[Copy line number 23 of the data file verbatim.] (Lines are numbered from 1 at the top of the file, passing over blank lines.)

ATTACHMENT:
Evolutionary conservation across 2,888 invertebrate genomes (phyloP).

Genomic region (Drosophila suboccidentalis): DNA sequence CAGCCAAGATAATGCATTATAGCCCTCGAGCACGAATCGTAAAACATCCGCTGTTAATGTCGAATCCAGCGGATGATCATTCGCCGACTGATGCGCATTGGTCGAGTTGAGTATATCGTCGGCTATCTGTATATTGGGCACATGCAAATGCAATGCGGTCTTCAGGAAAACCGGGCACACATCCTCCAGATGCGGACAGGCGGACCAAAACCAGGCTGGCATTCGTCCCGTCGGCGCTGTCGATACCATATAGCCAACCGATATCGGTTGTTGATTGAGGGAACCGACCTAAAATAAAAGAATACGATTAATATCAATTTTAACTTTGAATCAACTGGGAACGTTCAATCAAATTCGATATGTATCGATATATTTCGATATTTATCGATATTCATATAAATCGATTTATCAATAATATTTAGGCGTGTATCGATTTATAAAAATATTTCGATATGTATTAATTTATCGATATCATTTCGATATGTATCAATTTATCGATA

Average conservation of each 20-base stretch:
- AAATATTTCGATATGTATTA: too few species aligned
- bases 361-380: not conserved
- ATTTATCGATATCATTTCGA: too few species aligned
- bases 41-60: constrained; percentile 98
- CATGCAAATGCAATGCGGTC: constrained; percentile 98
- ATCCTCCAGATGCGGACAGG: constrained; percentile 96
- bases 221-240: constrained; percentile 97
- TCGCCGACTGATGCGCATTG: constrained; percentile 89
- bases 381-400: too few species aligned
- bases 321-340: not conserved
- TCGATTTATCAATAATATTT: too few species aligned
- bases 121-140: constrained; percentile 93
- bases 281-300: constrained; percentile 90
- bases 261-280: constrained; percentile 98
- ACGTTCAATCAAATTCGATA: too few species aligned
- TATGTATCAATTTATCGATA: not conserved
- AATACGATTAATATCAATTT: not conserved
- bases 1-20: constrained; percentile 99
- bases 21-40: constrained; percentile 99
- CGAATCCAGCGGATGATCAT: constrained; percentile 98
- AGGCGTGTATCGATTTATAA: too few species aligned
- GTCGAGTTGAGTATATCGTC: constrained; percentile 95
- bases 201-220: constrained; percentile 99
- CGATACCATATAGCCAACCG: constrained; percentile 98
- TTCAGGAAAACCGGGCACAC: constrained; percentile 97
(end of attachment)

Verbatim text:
- CGAATCCAGCGGATGATCAT: constrained; percentile 98